Techies Robbing Companies With Procurement Fraud

from the more-common-than-you-may-think? dept

These days, with the publicity surrounding the Enron trials, the idea of companies setting up elaborate schemes using shell corporations isn’t that new. In the Enron case, it appears to have been a corporate effort to do so. However, there are plenty of cases coming to light of employees setting up shell corporations to rob their own employers. Five years ago, we wrote about a “Business Development” VP at Cisco who was caught setting up an elaborate scheme of shell companies and fake venture capital firms to divert plenty of Cisco money into his own bank account. When accused, he first claimed it was simply his effort to “think outside of the box,” which is an interesting defense. However, Baseline Magazine has a collection of articles suggesting that this type of activity is actually more common than many believe, and that it’s often the IT staff, with their huge budgets, that are able to set up such procurement fraud scams. The article has four examples of techie procurement fraud, including the NY City Medical Examiner’s office using procurement fraud in the wake of 9/11 and the Canadian Department of National Defense robbing tax payers blind through shell corporations. However, perhaps the most stunning is the story of the restaurant chain Buca, which was the victim of procurement fraud from two top execs, who were so blatant as to set up one such shell corporation in the same building as Buca’s headquarters and then billed Buca for the office space.

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Comments on “Techies Robbing Companies With Procurement Fraud”

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James Savik says:


I have served as a “tekkie” for 25 years and never, ever taken anything bigger than a note pad.

I never lost anything other than a PC and a telephone stolen in a robbery.

One thing that I have noticed is that many “tekkies” are very young when they are hired and do not have proper oversight. I you hand a kid that isn’t ready too much responsibility and then fail to guide them, do not be surprised when the F-up.

Oversight of expenses is a management function and when it is not exercised, a management failure. The sad part is that many managers don’t know enough about technology to properly oversee this function.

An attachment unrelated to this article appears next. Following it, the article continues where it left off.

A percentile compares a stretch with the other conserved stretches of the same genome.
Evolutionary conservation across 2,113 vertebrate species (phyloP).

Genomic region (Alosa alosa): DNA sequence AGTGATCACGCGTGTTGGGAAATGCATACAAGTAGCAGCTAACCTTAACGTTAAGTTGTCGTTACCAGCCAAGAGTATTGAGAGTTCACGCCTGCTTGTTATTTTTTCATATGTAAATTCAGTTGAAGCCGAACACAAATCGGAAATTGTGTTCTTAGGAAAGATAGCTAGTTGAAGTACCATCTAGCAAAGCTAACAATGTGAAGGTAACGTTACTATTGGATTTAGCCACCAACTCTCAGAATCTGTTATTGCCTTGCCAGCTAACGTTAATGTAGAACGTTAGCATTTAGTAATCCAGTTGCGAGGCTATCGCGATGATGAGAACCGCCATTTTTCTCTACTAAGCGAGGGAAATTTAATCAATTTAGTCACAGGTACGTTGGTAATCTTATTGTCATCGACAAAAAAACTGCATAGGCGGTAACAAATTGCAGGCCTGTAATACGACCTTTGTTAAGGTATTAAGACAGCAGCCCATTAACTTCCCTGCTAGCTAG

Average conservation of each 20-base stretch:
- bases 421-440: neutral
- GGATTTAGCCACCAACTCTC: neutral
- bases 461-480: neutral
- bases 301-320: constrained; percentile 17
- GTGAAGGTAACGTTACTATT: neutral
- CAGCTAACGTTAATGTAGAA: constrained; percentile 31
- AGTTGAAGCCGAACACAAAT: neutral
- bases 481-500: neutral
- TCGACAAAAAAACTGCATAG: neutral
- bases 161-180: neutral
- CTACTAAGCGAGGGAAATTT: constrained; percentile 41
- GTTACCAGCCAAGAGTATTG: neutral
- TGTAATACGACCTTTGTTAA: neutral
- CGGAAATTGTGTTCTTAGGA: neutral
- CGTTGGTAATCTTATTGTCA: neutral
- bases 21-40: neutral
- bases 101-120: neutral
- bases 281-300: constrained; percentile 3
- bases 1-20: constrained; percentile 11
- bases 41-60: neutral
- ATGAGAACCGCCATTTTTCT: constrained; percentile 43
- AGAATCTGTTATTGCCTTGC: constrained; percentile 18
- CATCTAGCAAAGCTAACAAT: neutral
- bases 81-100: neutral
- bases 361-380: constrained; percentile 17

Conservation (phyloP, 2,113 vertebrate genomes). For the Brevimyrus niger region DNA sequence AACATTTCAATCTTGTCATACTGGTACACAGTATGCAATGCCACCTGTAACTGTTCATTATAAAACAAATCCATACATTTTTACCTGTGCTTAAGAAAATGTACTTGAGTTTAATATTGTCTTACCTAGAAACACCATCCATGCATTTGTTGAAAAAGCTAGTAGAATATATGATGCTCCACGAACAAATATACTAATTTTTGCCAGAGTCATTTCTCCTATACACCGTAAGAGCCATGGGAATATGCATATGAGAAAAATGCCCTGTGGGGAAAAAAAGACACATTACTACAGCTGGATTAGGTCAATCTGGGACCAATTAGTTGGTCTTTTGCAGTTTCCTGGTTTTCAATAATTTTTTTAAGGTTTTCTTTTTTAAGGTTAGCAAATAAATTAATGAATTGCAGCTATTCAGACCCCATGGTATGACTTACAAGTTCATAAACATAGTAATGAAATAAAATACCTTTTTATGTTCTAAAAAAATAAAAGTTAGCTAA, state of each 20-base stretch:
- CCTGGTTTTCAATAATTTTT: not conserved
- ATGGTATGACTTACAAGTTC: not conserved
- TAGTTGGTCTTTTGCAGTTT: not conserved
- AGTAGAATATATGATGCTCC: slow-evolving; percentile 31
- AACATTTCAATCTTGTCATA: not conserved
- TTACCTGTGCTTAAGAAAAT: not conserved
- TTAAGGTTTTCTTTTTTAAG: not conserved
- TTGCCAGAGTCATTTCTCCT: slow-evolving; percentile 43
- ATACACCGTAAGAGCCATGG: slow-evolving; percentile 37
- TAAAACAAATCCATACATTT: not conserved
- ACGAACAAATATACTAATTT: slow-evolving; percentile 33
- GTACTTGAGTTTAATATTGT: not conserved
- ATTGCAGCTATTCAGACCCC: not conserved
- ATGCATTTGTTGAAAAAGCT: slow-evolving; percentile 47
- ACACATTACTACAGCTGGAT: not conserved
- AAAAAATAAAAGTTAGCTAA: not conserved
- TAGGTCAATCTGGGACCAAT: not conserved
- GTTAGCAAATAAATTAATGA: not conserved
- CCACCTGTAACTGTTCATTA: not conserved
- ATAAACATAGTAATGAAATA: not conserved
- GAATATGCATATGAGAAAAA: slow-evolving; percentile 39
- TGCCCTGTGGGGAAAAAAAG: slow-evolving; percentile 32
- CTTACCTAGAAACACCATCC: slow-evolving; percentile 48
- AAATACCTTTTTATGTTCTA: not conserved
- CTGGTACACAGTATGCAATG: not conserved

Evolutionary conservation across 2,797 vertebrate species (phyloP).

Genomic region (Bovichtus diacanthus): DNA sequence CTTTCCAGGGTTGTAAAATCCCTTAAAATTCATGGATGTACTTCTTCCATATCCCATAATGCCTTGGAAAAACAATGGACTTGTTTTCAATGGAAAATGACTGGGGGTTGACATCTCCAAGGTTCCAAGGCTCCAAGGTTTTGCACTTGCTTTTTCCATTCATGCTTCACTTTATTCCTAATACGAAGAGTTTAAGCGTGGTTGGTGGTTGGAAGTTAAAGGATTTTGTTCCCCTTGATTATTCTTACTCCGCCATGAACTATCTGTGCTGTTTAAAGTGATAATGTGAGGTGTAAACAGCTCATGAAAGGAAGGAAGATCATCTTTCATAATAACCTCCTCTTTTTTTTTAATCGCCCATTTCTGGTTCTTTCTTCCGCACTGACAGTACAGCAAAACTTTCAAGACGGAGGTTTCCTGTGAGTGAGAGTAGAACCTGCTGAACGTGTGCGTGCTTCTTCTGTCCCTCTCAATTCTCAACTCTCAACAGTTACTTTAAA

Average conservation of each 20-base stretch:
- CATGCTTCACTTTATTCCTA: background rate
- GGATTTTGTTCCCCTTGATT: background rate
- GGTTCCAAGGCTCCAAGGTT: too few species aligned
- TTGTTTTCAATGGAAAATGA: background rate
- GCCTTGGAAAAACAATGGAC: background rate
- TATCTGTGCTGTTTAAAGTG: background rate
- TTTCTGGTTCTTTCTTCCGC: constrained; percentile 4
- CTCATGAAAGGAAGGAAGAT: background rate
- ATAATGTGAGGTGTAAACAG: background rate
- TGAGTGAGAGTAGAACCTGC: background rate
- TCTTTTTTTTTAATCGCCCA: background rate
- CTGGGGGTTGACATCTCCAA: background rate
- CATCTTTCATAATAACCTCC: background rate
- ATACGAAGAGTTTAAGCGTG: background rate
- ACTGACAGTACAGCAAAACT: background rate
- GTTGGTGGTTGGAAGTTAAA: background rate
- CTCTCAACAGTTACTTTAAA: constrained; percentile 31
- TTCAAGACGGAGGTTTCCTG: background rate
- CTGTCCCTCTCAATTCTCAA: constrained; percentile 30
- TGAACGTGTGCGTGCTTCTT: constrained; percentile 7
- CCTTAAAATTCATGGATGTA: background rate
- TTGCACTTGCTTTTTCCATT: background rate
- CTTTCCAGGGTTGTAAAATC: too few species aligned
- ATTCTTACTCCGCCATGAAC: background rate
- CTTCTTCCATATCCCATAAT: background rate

|333173|3|_||3 says:

Things I have heard

One of my uncles worked as an inspector in HM Docks, Portsmouth, and dicoved that one dockyard employee had painted his entire house (inside) in battleship grey! When my family first moved into one house over ten years ago, the curtatins were made from an identical fabric to that used by British Rail for carrige curtains (he worked for BR), and there was a concrete patio over 1′ thick, made from an entire concrete-mixer load of concrete. One of the preceing occupants had had a friend who drove a comcrete mixer and he had “lost” an entire load of conctete! I coukld go on for hours, but these are some of the more interesting stories.

Jerry Kew (user link) says:

Very few new tricks in the world

many years (30!) ago I went on a fraud course to understand it in order to build systems naturally defensive to fraud. We were taught that there is nothing new. Apparently, in the days of the British Raj in India, a District Officer spent twenty years putting up government buildings (schools, police stations, etc etc), and then died. His successor then reviewed his predecessors work and discovered 5% simply didnt exist, he then spent the next ten years demolishing the non-existant buildings as ‘unfit’, and charging for knocking them down! Procurement and disposal collusion without ever meeting!

All the best, Jerry

AnonymousA says:

Re: Does techdirt really believe that article?

Give me a break. Does anyone really believe the obviously flawed theory that IT is rampant with stealing? It’s just another “Down-with-IT” study done by those who don’t understand computers and fear & hate those who are computer experts. I’ve been in IT for over 10 years and the idea that fraud in IT is very common is laughable. First of all, companies begrudge every dollar that they spend on IT because the IT department is not a revenue-producing dept – so they are always examining the IT budget for ways to cut it or steal money away from it for other departments. As an additional thought, I’d bet you that if you add up all the times that corporations have stolen hard earned money from their customers via poor quality & support, stolen time from their employees, and stolen money from the future stability of a company by outrageous pay for executives…. you’d find that any employee thefts are rare and small indeed compared to the money wasted by those who function as top corporate leadership.

Jerry Kew (user link) says:

Re: Re: Does techdirt really believe that article?

“so they are always examining the IT budget for ways to cut it or steal money away from it for other departments”

Well, I have built systems for 30 years, and it is this arrogance from what is an overhead department (IT) that has given us a bad name. As for fraud, I have seen quite a bit over the years, and IT is a good area to do it in because the systems are usually guarded by ‘knowledge squirrels’ who think IT knowledge is power, and not that IT is there to serve the company.

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